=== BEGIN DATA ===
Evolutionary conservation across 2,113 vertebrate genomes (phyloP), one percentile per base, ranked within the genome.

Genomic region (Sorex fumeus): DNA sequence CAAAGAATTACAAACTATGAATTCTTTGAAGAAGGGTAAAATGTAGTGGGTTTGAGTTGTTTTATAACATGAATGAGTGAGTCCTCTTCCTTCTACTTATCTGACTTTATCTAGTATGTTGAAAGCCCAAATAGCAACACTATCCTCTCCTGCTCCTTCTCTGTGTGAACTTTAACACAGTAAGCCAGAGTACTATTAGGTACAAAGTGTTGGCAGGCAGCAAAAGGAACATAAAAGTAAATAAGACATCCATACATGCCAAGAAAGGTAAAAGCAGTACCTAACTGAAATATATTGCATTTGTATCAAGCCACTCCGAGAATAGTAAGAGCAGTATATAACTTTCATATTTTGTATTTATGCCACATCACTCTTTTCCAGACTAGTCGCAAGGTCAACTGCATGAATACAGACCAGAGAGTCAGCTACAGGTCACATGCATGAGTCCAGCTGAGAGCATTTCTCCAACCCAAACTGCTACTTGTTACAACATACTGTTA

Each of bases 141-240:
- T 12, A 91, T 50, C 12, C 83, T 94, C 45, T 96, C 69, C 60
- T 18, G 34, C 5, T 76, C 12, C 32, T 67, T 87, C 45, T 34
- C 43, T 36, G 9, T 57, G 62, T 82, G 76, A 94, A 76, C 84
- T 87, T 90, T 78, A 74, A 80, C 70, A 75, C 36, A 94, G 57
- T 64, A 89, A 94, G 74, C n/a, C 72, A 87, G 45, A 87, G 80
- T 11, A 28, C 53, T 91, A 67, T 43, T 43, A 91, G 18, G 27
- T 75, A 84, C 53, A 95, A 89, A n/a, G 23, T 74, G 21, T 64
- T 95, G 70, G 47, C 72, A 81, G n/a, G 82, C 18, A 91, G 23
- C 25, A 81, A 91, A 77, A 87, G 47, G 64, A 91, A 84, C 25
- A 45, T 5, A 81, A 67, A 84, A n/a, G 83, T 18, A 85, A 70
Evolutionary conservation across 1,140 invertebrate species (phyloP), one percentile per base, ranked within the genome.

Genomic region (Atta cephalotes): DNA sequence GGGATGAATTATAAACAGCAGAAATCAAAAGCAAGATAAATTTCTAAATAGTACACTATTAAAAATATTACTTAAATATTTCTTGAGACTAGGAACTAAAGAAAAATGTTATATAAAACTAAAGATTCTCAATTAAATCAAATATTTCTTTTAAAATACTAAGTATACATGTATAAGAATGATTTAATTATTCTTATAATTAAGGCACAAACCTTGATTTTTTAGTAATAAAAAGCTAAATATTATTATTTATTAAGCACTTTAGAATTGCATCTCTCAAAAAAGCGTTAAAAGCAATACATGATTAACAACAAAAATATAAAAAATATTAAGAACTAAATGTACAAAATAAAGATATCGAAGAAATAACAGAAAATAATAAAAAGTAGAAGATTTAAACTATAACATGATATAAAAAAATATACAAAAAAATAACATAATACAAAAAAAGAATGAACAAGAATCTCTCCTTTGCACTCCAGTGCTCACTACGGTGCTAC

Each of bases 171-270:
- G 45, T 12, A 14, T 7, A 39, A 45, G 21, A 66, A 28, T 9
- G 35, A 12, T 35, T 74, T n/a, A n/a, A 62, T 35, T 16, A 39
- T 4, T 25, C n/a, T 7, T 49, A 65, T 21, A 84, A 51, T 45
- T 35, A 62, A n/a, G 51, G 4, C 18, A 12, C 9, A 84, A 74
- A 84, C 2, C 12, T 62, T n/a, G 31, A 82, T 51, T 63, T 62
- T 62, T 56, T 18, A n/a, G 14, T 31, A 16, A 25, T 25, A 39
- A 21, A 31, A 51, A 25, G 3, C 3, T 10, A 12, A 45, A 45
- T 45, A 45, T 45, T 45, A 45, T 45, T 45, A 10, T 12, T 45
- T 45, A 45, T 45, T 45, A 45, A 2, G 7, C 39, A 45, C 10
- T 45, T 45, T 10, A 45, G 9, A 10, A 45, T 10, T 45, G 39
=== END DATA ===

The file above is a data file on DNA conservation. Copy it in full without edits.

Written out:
Evolutionary conservation across 2,113 vertebrate genomes (phyloP), one percentile per base, ranked within the genome.

Genomic region (Sorex fumeus): DNA sequence CAAAGAATTACAAACTATGAATTCTTTGAAGAAGGGTAAAATGTAGTGGGTTTGAGTTGTTTTATAACATGAATGAGTGAGTCCTCTTCCTTCTACTTATCTGACTTTATCTAGTATGTTGAAAGCCCAAATAGCAACACTATCCTCTCCTGCTCCTTCTCTGTGTGAACTTTAACACAGTAAGCCAGAGTACTATTAGGTACAAAGTGTTGGCAGGCAGCAAAAGGAACATAAAAGTAAATAAGACATCCATACATGCCAAGAAAGGTAAAAGCAGTACCTAACTGAAATATATTGCATTTGTATCAAGCCACTCCGAGAATAGTAAGAGCAGTATATAACTTTCATATTTTGTATTTATGCCACATCACTCTTTTCCAGACTAGTCGCAAGGTCAACTGCATGAATACAGACCAGAGAGTCAGCTACAGGTCACATGCATGAGTCCAGCTGAGAGCATTTCTCCAACCCAAACTGCTACTTGTTACAACATACTGTTA

Each of bases 141-240:
- T 12, A 91, T 50, C 12, C 83, T 94, C 45, T 96, C 69, C 60
- T 18, G 34, C 5, T 76, C 12, C 32, T 67, T 87, C 45, T 34
- C 43, T 36, G 9, T 57, G 62, T 82, G 76, A 94, A 76, C 84
- T 87, T 90, T 78, A 74, A 80, C 70, A 75, C 36, A 94, G 57
- T 64, A 89, A 94, G 74, C n/a, C 72, A 87, G 45, A 87, G 80
- T 11, A 28, C 53, T 91, A 67, T 43, T 43, A 91, G 18, G 27
- T 75, A 84, C 53, A 95, A 89, A n/a, G 23, T 74, G 21, T 64
- T 95, G 70, G 47, C 72, A 81, G n/a, G 82, C 18, A 91, G 23
- C 25, A 81, A 91, A 77, A 87, G 47, G 64, A 91, A 84, C 25
- A 45, T 5, A 81, A 67, A 84, A n/a, G 83, T 18, A 85, A 70
Evolutionary conservation across 1,140 invertebrate species (phyloP), one percentile per base, ranked within the genome.

Genomic region (Atta cephalotes): DNA sequence GGGATGAATTATAAACAGCAGAAATCAAAAGCAAGATAAATTTCTAAATAGTACACTATTAAAAATATTACTTAAATATTTCTTGAGACTAGGAACTAAAGAAAAATGTTATATAAAACTAAAGATTCTCAATTAAATCAAATATTTCTTTTAAAATACTAAGTATACATGTATAAGAATGATTTAATTATTCTTATAATTAAGGCACAAACCTTGATTTTTTAGTAATAAAAAGCTAAATATTATTATTTATTAAGCACTTTAGAATTGCATCTCTCAAAAAAGCGTTAAAAGCAATACATGATTAACAACAAAAATATAAAAAATATTAAGAACTAAATGTACAAAATAAAGATATCGAAGAAATAACAGAAAATAATAAAAAGTAGAAGATTTAAACTATAACATGATATAAAAAAATATACAAAAAAATAACATAATACAAAAAAAGAATGAACAAGAATCTCTCCTTTGCACTCCAGTGCTCACTACGGTGCTAC

Each of bases 171-270:
- G 45, T 12, A 14, T 7, A 39, A 45, G 21, A 66, A 28, T 9
- G 35, A 12, T 35, T 74, T n/a, A n/a, A 62, T 35, T 16, A 39
- T 4, T 25, C n/a, T 7, T 49, A 65, T 21, A 84, A 51, T 45
- T 35, A 62, A n/a, G 51, G 4, C 18, A 12, C 9, A 84, A 74
- A 84, C 2, C 12, T 62, T n/a, G 31, A 82, T 51, T 63, T 62
- T 62, T 56, T 18, A n/a, G 14, T 31, A 16, A 25, T 25, A 39
- A 21, A 31, A 51, A 25, G 3, C 3, T 10, A 12, A 45, A 45
- T 45, A 45, T 45, T 45, A 45, T 45, T 45, A 10, T 12, T 45
- T 45, A 45, T 45, T 45, A 45, A 2, G 7, C 39, A 45, C 10
- T 45, T 45, T 10, A 45, G 9, A 10, A 45, T 10, T 45, G 39